Subject to Government
A Sermon on Romans 13:1-7
Be Subject to Government
1Every person is to be subject to the governing authorities. For there is no authority except from God, and those which exist are established by God. 2Therefore whoever resists authority has opposed the ordinance of God; and they who have opposed will receive condemnation …
1Let every soul be subject unto the higher powers. For there is no power but of God: the powers that be are ordained of God. 2Whosoever therefore resisteth the power, resisteth the ordinance of God: and they that resist shall receive to themselves damnation. 3For rulers are …
How are Christians supposed to read the Bible? If there are many different views on what the Bible says, how are they to know the right interpretation? The answer is that they must read the Bible as one work of God. In the sermon on Romans 13:1–7 titled “Subject to Government,” Dr. Martyn Lloyd-Jones shares that this is because the only way to understand Scripture properly is by taking a holistic approach to everything that God has revealed. Christians should not use philosophy to create doctrine but doctrine is to come from the text. With all these things in mind, Dr. Lloyd-Jones seeks to expound the biblical view of government. He says that the submission to authorities and powers that the apostle Paul speaks of is not slavish servitude, but godly submission to the authorities that God has ordained for their good and the good of all people. In this attitude, Christians are to seek to live in peace with all those around them in a way that brings honor to Christ and his gospel. God in his providence has put magistrates in place as a means of restraining sin and evil in the world, though they are often corrupt and sinful. Nevertheless, Christians ought to strive to obey God first and foremost and to obey the government when doing so does not contradict the commands of God.
The sermon examines Romans 13:1-7 in detail. This passage discusses the Christian's relationship to governing authorities.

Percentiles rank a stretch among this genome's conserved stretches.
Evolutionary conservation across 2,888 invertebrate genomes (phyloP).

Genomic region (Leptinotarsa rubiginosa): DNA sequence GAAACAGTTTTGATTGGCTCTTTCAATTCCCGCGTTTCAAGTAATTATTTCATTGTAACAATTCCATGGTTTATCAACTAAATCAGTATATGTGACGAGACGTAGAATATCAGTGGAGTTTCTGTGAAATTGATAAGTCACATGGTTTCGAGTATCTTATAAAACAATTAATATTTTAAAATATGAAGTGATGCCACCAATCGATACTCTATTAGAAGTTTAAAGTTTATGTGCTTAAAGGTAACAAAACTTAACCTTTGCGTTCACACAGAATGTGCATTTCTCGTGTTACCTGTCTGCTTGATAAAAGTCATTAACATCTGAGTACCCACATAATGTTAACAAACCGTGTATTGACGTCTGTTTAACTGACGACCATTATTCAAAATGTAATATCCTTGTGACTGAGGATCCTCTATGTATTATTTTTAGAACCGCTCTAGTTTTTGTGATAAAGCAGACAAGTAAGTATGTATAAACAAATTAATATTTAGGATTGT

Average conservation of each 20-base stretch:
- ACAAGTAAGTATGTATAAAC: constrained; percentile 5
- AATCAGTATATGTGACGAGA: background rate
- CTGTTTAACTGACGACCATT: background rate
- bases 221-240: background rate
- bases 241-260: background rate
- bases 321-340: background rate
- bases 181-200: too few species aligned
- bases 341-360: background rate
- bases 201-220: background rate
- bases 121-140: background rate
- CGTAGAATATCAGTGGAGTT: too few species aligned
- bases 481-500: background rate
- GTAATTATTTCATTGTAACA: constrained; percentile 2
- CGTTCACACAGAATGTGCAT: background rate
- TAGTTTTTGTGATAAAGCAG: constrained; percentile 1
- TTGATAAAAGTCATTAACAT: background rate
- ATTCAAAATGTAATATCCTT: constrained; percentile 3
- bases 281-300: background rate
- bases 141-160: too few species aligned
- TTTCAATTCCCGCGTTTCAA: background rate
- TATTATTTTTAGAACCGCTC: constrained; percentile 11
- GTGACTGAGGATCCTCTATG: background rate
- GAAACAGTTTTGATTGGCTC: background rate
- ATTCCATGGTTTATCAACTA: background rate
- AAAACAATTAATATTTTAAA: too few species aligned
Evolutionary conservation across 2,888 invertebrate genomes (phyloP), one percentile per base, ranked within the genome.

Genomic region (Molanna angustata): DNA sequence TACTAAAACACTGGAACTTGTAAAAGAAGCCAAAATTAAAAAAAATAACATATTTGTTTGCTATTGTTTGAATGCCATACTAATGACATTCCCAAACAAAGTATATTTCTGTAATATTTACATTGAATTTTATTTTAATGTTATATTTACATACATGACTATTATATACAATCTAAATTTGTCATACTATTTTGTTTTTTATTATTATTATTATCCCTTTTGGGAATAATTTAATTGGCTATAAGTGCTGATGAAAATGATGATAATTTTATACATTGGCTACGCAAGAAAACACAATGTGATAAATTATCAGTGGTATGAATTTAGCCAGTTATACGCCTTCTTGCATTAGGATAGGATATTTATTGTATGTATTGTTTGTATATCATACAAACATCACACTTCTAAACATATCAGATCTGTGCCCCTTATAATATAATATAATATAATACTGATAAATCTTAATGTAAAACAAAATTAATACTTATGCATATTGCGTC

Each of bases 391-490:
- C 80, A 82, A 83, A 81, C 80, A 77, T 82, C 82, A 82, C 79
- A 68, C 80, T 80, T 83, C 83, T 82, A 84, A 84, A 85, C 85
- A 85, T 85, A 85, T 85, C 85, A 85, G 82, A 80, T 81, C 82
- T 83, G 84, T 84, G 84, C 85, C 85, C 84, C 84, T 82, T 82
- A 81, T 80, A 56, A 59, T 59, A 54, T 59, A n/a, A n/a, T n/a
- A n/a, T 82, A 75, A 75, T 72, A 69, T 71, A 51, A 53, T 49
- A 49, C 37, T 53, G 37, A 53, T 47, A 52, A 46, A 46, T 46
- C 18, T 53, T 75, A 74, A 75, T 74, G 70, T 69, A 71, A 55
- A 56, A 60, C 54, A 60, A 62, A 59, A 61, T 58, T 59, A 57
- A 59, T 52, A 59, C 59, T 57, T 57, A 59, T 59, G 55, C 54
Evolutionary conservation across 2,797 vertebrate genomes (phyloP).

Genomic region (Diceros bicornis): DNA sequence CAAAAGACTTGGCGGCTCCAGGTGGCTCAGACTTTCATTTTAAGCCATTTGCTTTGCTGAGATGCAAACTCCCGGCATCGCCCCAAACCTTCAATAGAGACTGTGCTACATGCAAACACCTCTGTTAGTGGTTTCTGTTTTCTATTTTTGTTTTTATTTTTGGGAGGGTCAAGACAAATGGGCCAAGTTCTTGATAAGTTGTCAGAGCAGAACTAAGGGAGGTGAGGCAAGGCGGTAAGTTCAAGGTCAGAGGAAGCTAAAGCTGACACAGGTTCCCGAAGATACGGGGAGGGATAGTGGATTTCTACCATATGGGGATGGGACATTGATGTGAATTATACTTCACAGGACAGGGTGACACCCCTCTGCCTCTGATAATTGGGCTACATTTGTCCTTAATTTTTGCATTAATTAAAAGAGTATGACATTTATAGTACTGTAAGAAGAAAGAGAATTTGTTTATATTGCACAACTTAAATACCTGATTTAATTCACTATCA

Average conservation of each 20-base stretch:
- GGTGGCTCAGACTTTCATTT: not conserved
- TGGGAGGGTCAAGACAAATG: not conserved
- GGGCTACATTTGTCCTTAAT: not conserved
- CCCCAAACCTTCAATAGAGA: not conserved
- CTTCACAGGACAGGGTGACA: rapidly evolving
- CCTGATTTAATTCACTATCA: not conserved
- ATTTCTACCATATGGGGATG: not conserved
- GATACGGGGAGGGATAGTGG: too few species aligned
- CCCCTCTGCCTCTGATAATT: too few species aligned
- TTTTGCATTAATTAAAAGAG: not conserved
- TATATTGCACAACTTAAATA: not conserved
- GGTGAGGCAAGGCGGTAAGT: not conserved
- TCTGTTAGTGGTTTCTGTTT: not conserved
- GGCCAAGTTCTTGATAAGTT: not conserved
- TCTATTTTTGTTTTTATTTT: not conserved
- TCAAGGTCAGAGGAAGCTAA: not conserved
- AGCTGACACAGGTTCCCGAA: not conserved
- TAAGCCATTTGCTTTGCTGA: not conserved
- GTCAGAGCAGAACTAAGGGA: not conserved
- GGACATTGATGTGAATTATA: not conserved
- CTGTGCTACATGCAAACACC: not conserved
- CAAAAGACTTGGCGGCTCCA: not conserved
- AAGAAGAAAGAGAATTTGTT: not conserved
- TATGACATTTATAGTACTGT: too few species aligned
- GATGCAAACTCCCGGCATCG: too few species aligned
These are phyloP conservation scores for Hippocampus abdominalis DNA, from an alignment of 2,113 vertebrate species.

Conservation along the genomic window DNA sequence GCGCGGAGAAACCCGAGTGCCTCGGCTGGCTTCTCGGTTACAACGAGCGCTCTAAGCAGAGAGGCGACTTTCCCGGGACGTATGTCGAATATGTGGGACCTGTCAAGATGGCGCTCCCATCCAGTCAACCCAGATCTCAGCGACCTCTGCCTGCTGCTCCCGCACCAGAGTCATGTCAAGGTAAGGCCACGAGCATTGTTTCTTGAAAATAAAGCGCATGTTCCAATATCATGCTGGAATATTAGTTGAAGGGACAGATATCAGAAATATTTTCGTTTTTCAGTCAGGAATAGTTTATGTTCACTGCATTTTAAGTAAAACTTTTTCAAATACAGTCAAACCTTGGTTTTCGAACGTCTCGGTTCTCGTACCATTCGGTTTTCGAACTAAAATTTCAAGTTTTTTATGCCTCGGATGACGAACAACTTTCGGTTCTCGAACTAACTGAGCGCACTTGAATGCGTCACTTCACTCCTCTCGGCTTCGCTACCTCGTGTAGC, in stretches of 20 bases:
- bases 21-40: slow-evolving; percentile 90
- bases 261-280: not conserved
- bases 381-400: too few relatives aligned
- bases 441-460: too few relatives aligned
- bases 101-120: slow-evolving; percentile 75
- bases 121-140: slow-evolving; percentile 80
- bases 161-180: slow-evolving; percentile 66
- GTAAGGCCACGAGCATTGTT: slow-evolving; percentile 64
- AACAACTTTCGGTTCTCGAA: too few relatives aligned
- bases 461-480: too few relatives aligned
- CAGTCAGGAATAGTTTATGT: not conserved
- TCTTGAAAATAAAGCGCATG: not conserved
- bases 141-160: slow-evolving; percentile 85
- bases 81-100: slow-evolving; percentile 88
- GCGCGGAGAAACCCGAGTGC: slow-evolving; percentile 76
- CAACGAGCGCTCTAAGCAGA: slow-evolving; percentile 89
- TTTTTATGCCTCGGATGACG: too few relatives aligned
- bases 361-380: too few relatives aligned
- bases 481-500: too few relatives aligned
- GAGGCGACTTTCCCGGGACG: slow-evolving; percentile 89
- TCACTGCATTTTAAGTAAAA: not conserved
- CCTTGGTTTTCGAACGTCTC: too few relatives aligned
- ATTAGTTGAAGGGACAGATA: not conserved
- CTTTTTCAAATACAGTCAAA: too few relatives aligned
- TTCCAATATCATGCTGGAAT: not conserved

Verse 1 commands Christians to be subject to governing authorities because there is no authority except from God. The authorities that exist have been established by God.
Verse 2 says that whoever rebels against the authority is rebelling against what God has instituted, and they will be punished.
Verse 3 says that rulers are not a terror to good conduct, but to bad. If you do what is good, you will be praised. Do not be afraid of the authorities.
Verse 4 says that the ruler is God's servant for your good. But if you do wrong, be afraid, because the ruler does not bear the sword for nothing. He is God's servant, an agent of wrath to bring punishment on the wrongdoer.
Verse 5 says to be subject to authorities not only because of possible punishment but also because of conscience.
Verse 6 says that is why you pay taxes, because the authorities are God's servants, who give their full time to governing.
Verse 7 says to give to everyone what you owe them: If you owe taxes, pay taxes; if revenue, then revenue; if respect, then respect; if honor, then honor.
The preacher argues that "be subject to" does not mean "obey blindly." It means to recognize authorities as having a position over you and to behave accordingly.
The preacher says "the powers that be" refers to earthly authorities, not spiritual powers. The passage is practical instruction, not a reference to spiritual warfare.
The preacher says "fear" in verse 7 refers to fearing God, not the authorities. The Bible does not tell Christians to fear human rulers.
The Book of Romans
Dr. Martyn Lloyd-Jones
Dr. Martyn Lloyd-Jones (1899-1981) was a Welsh evangelical minister who preached and taught in the Reformed tradition. His principal ministry was at Westminster Chapel, in central London, from 1939-1968, where he delivered multi-year expositions on books of the bible such as Romans, Ephesians and the Gospel of John. In addition to the MLJ Trust’s collection of 1,600 of these sermons in audio format, most of these great sermon series are available in book form (including a 14 volume collection of the Romans sermons), as are other series such as "Spiritual Depression", "Studies in the Sermon on the Mount" and "Great Biblical Doctrines". He is considered by many evangelical leaders today to be an authority on biblical truth and the sufficiency of Scripture.